From The Washington Business Journal (subscription required):
Reston Limousine CEO Kristina Bouweiri needs drivers — and she is pulling out all the stops.
She is offering referral bonuses to anyone who sends her a qualified driver ($200 for a part-time driver and $400 for a full-time driver). And, for the first time ever, she has set a guaranteed minimum salary of $50,000 a year for a commercial driver.
She has raised prices to pay her drivers more, cut business travel to focus on recruitment and begun working overtime to solve what she describes as the biggest driver shortage in her 26 years in the business.
“We have had shortages before but never like this,” Bouweiri told me in an interview, estimating she has 60 openings now. “We are doing everything we possibly can to solve this problem.”
The culprit? Bouweiri attributed it to several factors, including a robust economy and low unemployment. But she also stressed the role of ride-hailing juggernauts Uber and Lyft in luring away drivers with the promise of a completely flexible schedule. Drivers for those services can log in when they feel like it, something she said she cannot offer as the company heads into one of its busiest seasons.
The growth of ride-hailing has taken a huge chunk out of what she said was a finite pool of ready, willing and able drivers. That means she’s competing with them, despite catering to an entirely different client base.
And Bouweiri’s company has been growing, with revenue increasing from $25 million in 2016 to $27 million in 2017, with more growth expected in 2018. But drivers are crucial for that growth. Bouweiri has started holding focus groups to recruit and retain drivers and has switched up how they showcase open positions. She’s even pitched the company to drivers over restaurant dinners.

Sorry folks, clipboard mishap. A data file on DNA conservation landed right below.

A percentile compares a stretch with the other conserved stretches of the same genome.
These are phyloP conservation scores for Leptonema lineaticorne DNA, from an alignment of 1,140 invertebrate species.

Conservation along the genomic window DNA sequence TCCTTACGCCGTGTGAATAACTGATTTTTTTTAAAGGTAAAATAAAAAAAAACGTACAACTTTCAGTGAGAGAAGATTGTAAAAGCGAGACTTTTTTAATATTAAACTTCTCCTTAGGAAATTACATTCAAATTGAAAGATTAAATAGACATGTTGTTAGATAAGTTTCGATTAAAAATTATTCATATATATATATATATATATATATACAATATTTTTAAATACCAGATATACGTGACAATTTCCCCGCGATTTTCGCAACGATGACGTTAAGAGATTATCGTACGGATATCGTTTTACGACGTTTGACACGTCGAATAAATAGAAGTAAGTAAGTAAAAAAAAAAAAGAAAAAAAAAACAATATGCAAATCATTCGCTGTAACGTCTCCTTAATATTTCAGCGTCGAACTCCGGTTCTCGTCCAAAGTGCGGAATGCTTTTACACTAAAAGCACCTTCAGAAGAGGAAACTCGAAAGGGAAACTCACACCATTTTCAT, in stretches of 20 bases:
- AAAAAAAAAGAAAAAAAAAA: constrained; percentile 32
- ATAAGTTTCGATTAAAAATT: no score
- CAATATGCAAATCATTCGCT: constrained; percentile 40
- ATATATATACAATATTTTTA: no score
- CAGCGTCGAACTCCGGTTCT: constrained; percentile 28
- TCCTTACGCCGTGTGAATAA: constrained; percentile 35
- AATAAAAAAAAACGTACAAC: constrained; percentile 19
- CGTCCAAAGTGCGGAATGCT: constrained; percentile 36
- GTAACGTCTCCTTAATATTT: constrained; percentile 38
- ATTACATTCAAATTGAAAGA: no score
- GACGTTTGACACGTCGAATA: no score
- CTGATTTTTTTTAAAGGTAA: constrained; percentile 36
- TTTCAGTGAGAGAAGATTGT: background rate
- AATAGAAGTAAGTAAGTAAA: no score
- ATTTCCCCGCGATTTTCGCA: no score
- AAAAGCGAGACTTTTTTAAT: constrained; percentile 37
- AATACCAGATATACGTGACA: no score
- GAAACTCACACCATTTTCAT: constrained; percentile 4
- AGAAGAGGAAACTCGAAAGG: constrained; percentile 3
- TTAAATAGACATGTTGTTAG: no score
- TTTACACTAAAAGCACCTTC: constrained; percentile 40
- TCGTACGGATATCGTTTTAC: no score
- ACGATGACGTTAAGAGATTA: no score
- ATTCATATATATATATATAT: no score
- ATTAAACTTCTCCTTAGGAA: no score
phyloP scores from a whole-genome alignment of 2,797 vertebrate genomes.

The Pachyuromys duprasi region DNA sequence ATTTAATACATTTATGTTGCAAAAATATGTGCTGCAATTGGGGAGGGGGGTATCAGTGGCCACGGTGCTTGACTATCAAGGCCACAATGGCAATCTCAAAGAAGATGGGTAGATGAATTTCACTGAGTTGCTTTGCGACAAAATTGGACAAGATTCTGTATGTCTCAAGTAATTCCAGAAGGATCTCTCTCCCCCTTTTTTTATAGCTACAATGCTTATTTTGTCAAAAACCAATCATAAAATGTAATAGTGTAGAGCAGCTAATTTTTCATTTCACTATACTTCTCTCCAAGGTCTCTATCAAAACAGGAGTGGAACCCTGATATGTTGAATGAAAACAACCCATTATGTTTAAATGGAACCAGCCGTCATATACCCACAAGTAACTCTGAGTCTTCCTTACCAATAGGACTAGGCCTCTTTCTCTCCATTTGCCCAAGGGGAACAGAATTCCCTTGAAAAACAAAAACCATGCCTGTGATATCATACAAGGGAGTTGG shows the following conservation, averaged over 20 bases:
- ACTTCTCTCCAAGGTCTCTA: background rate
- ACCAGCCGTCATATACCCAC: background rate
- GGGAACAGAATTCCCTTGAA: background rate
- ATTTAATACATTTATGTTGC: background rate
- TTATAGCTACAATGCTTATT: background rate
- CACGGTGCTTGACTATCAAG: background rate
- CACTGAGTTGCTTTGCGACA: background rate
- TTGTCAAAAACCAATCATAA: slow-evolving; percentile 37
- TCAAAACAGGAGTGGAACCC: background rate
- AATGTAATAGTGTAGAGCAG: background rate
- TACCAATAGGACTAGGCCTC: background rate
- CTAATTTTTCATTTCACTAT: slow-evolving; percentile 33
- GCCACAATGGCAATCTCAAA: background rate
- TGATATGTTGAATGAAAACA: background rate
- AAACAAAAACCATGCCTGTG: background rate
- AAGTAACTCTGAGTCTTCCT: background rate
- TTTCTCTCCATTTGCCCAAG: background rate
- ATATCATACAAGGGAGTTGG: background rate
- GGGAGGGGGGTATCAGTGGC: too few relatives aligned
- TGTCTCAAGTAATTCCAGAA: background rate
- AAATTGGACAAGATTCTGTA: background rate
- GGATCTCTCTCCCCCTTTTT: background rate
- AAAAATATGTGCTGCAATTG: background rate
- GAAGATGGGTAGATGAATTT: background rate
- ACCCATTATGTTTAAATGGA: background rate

“We are doing things we have never done before because that’s what it’s going to take,” she said. “We are literally rolling out the red carpet, and it’s a shift in how things have always been done. If I don’t treat my drivers like clients I won’t have any.”
The shortage comes as the number of people participating in the so-called “gig economy” in Greater Washington continues to climb, according to a November report by the Stephen S. Fuller Institute at George Mason University. The number of nonemployer businesses (a company with no employees that covers a mix of freelancers, contractors, consultants and individual entrepreneurs like Uber drivers) grew 78.4 percent from 1997 to 2015, more than the 46.9 percent growth of traditional businesses over that same period.
The number of these nonemployer businesses involved in taxi and limousine services (which covers Uber and Lyft) skyrocketed since 2010, growing from 11,190 in 2010 to 29,950 in 2015, a 167.7 percent increase. (It’s worth noting that businesses, in this sense, likely represents one independent contractor.) That far dwarfs the number of full-time jobs in the taxi and limousine sector, which accounted for 2,345 jobs in 2015.
Chris Marchetti, CEO of Sterling-based Excel Courier & Logistics, which transports everything from sensitive documents and specialized replacement parts to medical specimens, said he has 20 openings for drivers.
“I have two words for the problem: Uber and Lyft,” Marchetti told me.
His business runs on the independent contractor model, which means drivers provide their own car, and he said as those services have grown they have drawn from the same driver pool, making it harder to find and retain good drivers. Reston Limousine, on the other hand, has lured some Uber and Lyft drivers back who had become tired of using their own cars and paying for their own maintenance.
Marchetti said the company created a brand new position dedicated to retaining and recruiting drivers and is also increasing pay for drivers with longevity. And the company has been working to make drivers feel more connected to the company. Think fun activities like barbecues.
“We need to have a certain pool of people available on any given day to serve our clients’ needs,” he told me. “It can’t just be a group of people that come and go when they feel like it. We have to just work on how we present ourselves to the potential candidates and help them decide if this is what they want.”
The company, which employs about 100 drivers, has been trying to lure new drivers tired of shuttling people (sometimes drunk people, Marchetti points out) and would instead like the peace and quiet of boxes or computer parts.
“The packages don’t talk,” he said. “They just sit in your car.”